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Space: 029 State Hall / Time: Thursdays, 6:00-8:45 PM / Instructor: Dr. Jeff Pruchnic / Office: 9407.2, 5057 Woodward (Maccabees Bldg.)  / Office Hours by appointment / Phone: 313-577-7699 (office); 814-574-0252 (mobile & text)

Course Description:
Writing Technologies 
is designed to (1) introduce students to the increased focus within English Studies on the rhetorics, politics, and aesthetics of new media and information technologies and (2) to train them in a variety of technologies and applications that are becoming increasingly common pedagogical tools in English and Writing Studies. In addition to some shorter readings, our reading list will be composed of seven book-length research monographs that interrogate or demonstrate the kind of work on and with information technology and new media and its associated vectors that takes place within English Studies and the Humanities as a whole; whenever possible the authors of these latter works will join us via videoconference to field questions about our work. Our list of required texts is available here. In addition to a mock conference presentation, course deliverables include weekly responses and an online portfolio of pedagogical work in/with new media.

Learning outcomes for ENG 7065:

  • Demonstrate analytical and critical knowledge of a representative variety of primary and secondary texts.
  • Successfully apply theoretical approaches within scholarship in the field.
  • Identify and enter into ongoing critical conversations in the field.
  • Show facility with a range of pedagogical technologies and applications.
  • Demonstrate awareness of methodological techniques relevant to digital humanities research.


  • Online Portfolio of Teaching with Technology and Digital Media (40%): Online portfolio. The major assignment for this course is an online portfolio that demonstrates your facility in teaching with technology and new media. The minimum requirements for the portfolio are 1) A statement of teaching philosophy that address the use/importance of technology in the classroom and 2) examples of at least three technology- or new media-based projects/units/activities you have (or could) integrate into teaching. You will demonstrate drafts of this portfolio for peer feedback on 11/12; final versions will be submitted for evaluation on 12/14.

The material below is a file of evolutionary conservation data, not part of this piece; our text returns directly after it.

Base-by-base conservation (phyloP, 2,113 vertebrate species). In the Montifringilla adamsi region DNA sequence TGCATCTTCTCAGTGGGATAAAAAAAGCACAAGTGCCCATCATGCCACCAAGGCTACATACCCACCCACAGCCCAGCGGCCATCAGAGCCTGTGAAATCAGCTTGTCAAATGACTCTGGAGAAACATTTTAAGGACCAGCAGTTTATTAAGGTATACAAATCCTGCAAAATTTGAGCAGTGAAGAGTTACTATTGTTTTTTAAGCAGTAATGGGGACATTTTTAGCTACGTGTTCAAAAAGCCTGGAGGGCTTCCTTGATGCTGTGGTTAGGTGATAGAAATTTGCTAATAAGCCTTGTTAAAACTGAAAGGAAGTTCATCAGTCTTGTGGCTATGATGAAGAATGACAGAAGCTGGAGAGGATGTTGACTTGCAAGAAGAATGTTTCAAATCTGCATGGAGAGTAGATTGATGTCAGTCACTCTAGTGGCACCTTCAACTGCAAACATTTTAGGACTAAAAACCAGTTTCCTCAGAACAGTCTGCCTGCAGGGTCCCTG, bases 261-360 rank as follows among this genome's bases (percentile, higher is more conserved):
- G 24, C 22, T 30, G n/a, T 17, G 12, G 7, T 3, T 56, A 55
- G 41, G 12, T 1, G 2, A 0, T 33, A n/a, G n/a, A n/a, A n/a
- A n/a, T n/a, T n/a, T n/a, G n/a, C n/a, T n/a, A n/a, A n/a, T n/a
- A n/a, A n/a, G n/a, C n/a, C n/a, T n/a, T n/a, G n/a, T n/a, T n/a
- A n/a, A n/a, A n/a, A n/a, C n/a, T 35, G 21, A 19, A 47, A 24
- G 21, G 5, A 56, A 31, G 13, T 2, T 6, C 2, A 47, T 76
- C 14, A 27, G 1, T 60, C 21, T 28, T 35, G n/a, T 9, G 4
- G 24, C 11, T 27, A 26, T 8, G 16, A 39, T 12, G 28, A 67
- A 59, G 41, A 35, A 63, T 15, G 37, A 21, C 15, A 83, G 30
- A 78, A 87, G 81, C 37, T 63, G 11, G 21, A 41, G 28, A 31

• Weekly Responses (20%): Most weeks you will compose a response to the material under review and we will begin each class by reading and discussing these responses. Each response should end with a provocative statement and/or a question that can be used as a jumping-off point for class discussion. Hard copies of this response will be due at the end of class (and will be returned, with an evaluation, during the next class session). Soft copies of these responses will also be due to the course blog with 48 hours after our course meeting. During most weeks, some students will be assigned to do informal presentations, teaching demonstrations, or to ask a guest author a question in place of the traditional response.
  • Blog post (10%): Each member of the course will compose a brief blog post about the use of technology and media in the teaching of writing for presentation on the Composition Program’s website (these posts are being moved on to our central site, but previous posts of this type can be found here). Proposals for the post will be due via email before 11:00 PM on 11/01 and final posts submitted for blog publication no later than 12/01.
  • Mock Conference Presentation (30%): We’ll spend our last two sessions conducting mock conference presentations (i.e., the presentation you would do at an academic conference relevant to our course focus–e.g., Computers & Writing or Network Detroit). Presentations should be appropriate for the audience of the conference you have chosen and can be no longer than 15 minutes; the will be delivered during our final two sessions on 12/03 and 12/10.

All participants are expected to attend every session of this course. You are also encouraged to make use of office hours either by appearing in my office in person or communicating via videoconference.

Student Disability Services
If you have a documented disability that requires accommodations, you will need to register with Student Disability Services (SDS) for coordination of your academic accommodations. The Student Disability Services (SDS) office is located at 1600 David Adamany Undergraduate Library in the Student Academic Success Services department. SDS telephone number is 313-577-1851 or 313-577-3365 (TDD only). Once you have your accommodations in place, I will be glad to meet with you privately during my office hours to discuss your special needs. Student Disability Services’ mission is to assist the university in creating an accessible community where students with disabilities have an equal opportunity to fully participate in their educational experience at Wayne State University.

Please be aware that a delay in getting SDS accommodation letters for the current semester may hinder the availability or facilitation of those accommodations in a timely manner. Therefore, it is in your best interest to get your accommodation letters as early in the semester as possible.

Academic Dishonesty
According to me, instructors are required to report all instances of academic dishonesty and the responsibility to notify the student of alleged violations and the action being taken. Both the student and the instructor are entitled to due process in all such cases. Acts of dishonesty may lead to failure in a given course, suspension, or exclusion

The above is plagiarized from the Wayne State Policy on Academic Integrity; for more about the definition of plagiarism, consult your local library.


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